- Friday, August 7, TBA @SteelStacks (Bethlehem, PA) – part of Musikfest
Performances with Subject:Matter:
- Thursday, January 16, 7:30pm @Salem State University (Salem, MA) – Songbook & Blowout
- Friday, February 14, 8pm @Wesleyan University (Middletown, CT) – Blowout as part of New England Dance on Tour (NEDoT)
- Saturday, April 25, 7pm @Jacob’s Pillow (Becket, MA) – Blowout as part of NEDoT
- Sunday, August 2, TBA @Bates Dance Festival (Lewiston, ME) – Blowout as part of NEDoT
- Saturday&Sunday, August 8-9, TBA @SteelStacks (Bethlehem, PA) – Songbook as part of Musikfest
Performances of iTMRW: A Sci-Fi Ballet, a new project by the experimental pop band Arc Iris with choreography by Danielle Davidson:
- January 24, 8pm PREVIEW @The Reliquarium HQ (Lincoln, RI)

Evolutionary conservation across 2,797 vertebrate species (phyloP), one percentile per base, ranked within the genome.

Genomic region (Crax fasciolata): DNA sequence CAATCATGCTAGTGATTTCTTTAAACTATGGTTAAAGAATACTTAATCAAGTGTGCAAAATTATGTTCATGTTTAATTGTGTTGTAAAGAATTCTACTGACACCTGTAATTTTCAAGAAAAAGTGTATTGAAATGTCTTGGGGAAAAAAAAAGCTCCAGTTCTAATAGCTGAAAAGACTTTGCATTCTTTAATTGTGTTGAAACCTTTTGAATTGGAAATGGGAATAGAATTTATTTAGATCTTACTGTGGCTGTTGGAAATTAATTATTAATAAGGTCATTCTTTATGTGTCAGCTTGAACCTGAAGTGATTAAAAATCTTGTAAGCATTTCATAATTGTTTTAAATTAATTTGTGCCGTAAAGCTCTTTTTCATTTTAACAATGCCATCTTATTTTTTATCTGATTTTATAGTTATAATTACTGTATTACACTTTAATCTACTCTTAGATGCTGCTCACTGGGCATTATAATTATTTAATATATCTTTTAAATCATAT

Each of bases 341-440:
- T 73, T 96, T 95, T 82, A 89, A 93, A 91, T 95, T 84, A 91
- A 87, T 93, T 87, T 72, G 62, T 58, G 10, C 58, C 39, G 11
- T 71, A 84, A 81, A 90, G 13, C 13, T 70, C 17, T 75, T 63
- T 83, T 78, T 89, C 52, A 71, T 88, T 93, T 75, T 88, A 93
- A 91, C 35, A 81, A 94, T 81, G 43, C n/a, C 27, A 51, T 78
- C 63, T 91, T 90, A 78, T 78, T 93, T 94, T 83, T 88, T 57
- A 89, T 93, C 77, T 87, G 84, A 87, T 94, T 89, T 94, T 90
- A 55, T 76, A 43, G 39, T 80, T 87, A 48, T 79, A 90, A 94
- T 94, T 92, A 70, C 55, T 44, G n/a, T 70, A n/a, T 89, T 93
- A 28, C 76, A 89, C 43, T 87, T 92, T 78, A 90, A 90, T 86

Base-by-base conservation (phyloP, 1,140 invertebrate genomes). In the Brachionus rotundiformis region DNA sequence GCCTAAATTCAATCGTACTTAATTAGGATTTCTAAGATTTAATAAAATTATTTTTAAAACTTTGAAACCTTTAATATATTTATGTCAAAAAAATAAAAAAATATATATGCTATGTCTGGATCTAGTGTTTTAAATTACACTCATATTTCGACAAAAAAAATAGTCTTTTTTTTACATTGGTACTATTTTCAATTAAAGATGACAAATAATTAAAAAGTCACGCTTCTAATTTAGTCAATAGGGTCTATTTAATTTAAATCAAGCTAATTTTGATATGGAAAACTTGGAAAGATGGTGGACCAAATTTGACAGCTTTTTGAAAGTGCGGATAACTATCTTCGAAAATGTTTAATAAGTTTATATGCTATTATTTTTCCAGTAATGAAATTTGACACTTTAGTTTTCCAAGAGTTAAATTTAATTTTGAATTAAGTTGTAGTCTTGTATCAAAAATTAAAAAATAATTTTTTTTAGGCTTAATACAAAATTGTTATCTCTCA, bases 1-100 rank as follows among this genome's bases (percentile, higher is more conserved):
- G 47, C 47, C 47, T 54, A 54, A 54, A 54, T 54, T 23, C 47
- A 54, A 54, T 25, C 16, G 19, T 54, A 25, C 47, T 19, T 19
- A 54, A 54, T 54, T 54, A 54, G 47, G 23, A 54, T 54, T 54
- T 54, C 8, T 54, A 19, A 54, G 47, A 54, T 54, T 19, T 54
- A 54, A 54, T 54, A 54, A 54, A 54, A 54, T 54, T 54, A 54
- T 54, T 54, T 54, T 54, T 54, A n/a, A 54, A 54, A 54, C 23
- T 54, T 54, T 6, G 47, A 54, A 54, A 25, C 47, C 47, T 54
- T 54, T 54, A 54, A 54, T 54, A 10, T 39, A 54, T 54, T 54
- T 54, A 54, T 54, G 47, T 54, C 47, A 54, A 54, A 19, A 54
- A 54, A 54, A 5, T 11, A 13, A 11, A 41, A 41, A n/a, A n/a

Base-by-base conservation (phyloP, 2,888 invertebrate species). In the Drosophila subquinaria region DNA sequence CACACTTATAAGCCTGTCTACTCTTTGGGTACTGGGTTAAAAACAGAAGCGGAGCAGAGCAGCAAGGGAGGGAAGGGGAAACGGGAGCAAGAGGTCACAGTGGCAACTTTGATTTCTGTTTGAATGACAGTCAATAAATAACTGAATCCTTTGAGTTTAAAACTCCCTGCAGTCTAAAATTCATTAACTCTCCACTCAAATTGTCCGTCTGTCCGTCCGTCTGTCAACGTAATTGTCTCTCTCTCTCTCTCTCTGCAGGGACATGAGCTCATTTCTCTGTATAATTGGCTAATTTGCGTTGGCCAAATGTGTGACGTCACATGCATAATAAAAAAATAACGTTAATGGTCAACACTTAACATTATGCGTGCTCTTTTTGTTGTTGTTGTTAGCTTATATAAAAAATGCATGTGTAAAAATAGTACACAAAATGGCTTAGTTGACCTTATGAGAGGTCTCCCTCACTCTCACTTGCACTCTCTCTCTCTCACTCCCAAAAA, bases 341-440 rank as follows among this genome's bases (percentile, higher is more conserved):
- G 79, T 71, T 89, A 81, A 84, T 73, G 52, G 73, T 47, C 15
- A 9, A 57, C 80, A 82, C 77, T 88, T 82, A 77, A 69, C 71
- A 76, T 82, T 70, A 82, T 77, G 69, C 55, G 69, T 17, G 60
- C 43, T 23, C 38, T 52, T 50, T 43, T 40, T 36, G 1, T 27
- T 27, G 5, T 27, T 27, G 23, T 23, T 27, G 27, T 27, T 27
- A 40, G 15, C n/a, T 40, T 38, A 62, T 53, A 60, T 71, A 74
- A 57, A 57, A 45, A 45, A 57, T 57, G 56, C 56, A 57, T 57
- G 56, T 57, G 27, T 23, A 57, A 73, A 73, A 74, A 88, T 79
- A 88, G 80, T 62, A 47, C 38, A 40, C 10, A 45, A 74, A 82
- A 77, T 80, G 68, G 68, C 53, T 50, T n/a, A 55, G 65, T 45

- January 25, 8:30pm @Oberon (Boston, MA)
- January 26, 7:30pm @Oberon (Boston, MA)
- Feb. 29, 7pm @ArtsRiot (Burlington, VT)
- March 13, 8pm @Shea Theater Arts Center (Turner Falls, MA)
- March 18, 7:30pm @Le Poisson Rouge (NYC)
In September, I performed at Joe’s Pub as part of the 2019 DANCE NOW Festival, first on September 6 and then with nine other selected works in the Sept. 26 Encore Program. I shared a new piece called “Aguacero.”
Quinn Batson, a dance reviewer for Offoffoff.com, wrote, “The gem of 2019 was [A]guacero, a beyond-tap solo by Orlando Hernández. To music by Totó la Momposina, Hernández spent five minutes blowing us away, with polyrhythms, cross-rhythms and flow.”
I’m honored and super appreciative to be one of this year’s recipients of the Rebecca Blunk Fund Award from NEFA. 🙏🏽🙏🏽 It means a lot to get this support, and to be in the company of the other artists who received it, Toby MacNutt and Geo Neptune.
I’m really excited to be dancing with Boston-based tap dance company Subject:Matter, directed by Ian Berg! The first show I’ll be doing with them is at the Montreal Fringe Festival from June 8-16, 2019.